“For this purpose, the branches of commercial banks will issue only one packet each of Rs10 and Rs20 per person to the visiting general public account holders from Aug 1, 2012 till the last working day before Eid-ul-Fitr 2012 [or until the stock ends] on presentation of original CNIC along with its photocopy for record.
“Banks’ branches, however, may also issue a maximum of five packets each of Rs10 and Rs20 denomination fresh notes to their corporate clients on receipt of request on the company’s letterhead duly signed by the authorised representative ...
“The SBP BSC has put in place a mechanism for penalising the banks in case any irregularity is committed by them in the issuance of fresh currency notes. Penalty will also be imposed on banks found violating SBP instructions with regard to issuance of notes to the general public during the holy month of Ramazan,” says the directive.
Meanwhile, a quick trip to Bolton Market to visit the currency dealers’ shops there provided interesting insights. There was no shortage of fresh notes of whatever denomination one needed. The first showcase with all kinds of currency on offer had the salesman bring out some three or four bundles of fresh notes of Rs100 denomination, each amounting to Rs10,000. The only query from them: “How many would you like to buy?”
The profit or black market rate varied at different roadside counters. If one was selling 100 notes of Rs100 denomination for Rs10,200, another was doing the same for Rs10,500.
Asked about the difference, they said that the cheaper ones were sold to them earlier on lesser premium while the ones they wanted more for were bought only recently.
The fresh bundles of notes in all denominations are supplied to them everyday in huge quantities but for a price, of course. “Our profit margin is only Rs100 for the Rs100 bundle of 100 notes. If a bundle was sold to us at Rs10,100, we sell the notes at the rate of Rs10,200 and if it is for more, then we sell it for more as well,” reasoned one of the currency exchangers Mohammad Ashraf. “But the rates will increase as Eid nears,” he added.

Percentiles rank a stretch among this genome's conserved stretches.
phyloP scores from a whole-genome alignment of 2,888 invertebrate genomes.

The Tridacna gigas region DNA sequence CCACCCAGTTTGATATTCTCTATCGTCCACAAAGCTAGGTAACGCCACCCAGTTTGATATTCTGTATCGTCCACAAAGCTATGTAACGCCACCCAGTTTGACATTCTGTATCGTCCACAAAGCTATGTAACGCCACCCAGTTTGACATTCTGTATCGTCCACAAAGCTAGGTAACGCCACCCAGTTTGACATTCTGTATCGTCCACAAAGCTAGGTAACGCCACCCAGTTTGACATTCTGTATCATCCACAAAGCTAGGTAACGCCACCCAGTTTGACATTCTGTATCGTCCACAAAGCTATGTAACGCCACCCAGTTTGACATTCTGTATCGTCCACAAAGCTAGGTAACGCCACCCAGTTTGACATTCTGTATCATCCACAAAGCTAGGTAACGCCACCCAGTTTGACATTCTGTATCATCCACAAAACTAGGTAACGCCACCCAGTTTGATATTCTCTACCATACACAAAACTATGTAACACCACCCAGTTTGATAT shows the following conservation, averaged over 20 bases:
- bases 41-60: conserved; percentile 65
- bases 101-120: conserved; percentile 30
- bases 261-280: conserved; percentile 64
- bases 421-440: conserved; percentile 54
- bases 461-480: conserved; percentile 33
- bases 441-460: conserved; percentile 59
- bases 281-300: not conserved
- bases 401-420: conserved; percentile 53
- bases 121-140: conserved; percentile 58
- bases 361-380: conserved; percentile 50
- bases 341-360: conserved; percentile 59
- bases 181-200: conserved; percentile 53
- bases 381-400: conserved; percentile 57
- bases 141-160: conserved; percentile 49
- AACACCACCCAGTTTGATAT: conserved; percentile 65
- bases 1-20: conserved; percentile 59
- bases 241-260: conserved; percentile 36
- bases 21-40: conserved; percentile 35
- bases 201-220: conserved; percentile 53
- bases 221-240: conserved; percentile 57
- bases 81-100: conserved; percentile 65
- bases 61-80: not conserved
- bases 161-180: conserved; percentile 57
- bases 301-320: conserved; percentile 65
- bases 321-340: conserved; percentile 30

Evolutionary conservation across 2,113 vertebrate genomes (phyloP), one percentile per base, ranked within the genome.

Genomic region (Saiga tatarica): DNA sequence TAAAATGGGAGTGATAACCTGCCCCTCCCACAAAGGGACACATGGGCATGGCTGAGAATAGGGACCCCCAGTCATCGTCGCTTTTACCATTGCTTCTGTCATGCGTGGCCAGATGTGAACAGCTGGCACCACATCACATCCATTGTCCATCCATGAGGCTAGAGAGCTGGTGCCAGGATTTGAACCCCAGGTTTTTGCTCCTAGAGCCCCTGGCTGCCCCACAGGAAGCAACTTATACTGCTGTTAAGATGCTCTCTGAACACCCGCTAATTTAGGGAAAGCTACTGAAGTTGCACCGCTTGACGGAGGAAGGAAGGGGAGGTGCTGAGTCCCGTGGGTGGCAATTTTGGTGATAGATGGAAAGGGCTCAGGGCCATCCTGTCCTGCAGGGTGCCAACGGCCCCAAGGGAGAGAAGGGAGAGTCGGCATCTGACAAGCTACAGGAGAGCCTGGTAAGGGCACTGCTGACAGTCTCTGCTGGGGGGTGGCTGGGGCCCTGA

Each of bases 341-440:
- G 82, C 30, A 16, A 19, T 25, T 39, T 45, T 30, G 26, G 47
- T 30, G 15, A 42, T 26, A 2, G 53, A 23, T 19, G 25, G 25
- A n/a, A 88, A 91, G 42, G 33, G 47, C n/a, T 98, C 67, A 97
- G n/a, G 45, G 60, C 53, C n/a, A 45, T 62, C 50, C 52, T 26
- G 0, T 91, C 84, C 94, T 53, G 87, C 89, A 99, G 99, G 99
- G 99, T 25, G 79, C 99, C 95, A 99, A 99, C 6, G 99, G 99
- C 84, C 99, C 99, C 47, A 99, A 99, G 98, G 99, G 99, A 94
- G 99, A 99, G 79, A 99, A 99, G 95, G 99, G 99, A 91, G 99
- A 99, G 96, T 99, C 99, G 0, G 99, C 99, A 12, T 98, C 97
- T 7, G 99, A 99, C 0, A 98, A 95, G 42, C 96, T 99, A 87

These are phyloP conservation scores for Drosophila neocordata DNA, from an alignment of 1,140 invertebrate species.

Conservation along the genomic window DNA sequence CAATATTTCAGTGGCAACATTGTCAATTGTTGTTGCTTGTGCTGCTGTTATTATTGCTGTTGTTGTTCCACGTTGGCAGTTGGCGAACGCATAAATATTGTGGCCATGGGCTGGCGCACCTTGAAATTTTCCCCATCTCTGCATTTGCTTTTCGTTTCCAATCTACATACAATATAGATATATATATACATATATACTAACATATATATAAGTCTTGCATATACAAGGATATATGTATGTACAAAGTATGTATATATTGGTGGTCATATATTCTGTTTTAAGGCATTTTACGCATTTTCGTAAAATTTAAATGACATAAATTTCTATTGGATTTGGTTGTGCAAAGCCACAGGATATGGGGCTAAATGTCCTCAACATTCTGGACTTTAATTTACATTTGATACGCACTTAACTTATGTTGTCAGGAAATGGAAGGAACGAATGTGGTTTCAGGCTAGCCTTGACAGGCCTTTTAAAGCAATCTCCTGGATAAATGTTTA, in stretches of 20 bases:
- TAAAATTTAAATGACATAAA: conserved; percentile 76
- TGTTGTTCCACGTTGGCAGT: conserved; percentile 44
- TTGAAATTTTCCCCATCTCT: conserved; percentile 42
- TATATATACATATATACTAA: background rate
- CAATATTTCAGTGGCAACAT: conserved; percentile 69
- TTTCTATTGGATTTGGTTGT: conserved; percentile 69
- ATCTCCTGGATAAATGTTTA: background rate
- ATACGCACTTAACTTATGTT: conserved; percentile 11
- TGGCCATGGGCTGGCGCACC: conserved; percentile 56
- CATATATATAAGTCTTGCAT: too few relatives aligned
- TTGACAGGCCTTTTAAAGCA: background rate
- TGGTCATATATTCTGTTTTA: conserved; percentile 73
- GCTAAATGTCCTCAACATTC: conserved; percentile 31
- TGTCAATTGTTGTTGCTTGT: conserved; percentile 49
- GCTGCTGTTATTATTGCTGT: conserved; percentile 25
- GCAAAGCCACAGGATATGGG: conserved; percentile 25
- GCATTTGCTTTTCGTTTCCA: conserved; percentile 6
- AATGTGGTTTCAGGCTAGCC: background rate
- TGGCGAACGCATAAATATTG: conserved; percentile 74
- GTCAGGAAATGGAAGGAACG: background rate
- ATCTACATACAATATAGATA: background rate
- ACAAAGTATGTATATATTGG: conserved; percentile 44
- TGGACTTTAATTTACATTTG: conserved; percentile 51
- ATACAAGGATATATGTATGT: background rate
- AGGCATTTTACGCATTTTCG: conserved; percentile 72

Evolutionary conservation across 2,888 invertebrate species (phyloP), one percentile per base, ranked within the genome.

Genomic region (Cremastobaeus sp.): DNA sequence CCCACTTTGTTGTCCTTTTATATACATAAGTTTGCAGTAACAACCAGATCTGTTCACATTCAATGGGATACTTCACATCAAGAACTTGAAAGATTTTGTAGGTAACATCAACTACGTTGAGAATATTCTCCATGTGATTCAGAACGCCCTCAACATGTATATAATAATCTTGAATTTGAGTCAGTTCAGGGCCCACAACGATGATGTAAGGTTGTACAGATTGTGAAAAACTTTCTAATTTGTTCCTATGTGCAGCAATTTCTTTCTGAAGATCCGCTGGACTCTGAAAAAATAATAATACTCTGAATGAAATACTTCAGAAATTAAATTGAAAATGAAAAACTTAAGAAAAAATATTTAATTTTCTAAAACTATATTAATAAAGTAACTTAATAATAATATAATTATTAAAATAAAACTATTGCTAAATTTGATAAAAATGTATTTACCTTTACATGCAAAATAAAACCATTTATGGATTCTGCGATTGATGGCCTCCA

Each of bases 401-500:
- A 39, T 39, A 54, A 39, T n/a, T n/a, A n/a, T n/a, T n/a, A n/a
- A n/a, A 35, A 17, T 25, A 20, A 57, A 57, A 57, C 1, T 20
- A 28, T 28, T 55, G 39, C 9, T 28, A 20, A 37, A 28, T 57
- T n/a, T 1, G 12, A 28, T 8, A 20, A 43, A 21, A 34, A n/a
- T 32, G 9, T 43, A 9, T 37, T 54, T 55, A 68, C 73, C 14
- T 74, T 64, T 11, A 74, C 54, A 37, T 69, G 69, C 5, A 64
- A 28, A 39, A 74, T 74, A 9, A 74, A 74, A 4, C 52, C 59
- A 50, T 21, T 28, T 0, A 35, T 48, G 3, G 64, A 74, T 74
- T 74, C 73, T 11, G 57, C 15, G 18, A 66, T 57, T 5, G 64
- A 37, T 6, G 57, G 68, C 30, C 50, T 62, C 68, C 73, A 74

He also added that Rs10, Rs20 and Rs50 notes were also quite popular as the lower denominations were used for showering money at marriage processions or for making garlands of notes. “The profit on them is also lower. For instance it is Rs80 for a Rs10 bundle as we usually buy that for Rs1,060 from our sources. Our profit there is only Rs20 per bundle,” he explained.
About their sources, another currency exchanger, who declined giving his name, said: “We get them from bank employees in black, and sell them in black, too, hence making our profit. It is a fine business, too, as you can see from the number of shops on this road. You’ll find even more up ahead,” he quipped.
The people buying the notes from the currency dealers, when asked why they didn’t get the money from their bank, said, that it was more convenient to buy the notes in black. “The premium, really, is not that much and I would rather avoid filling forms at my bank in exchange for just a few fresh currency notes to buy in black without any such hassle,” said one of the buyers.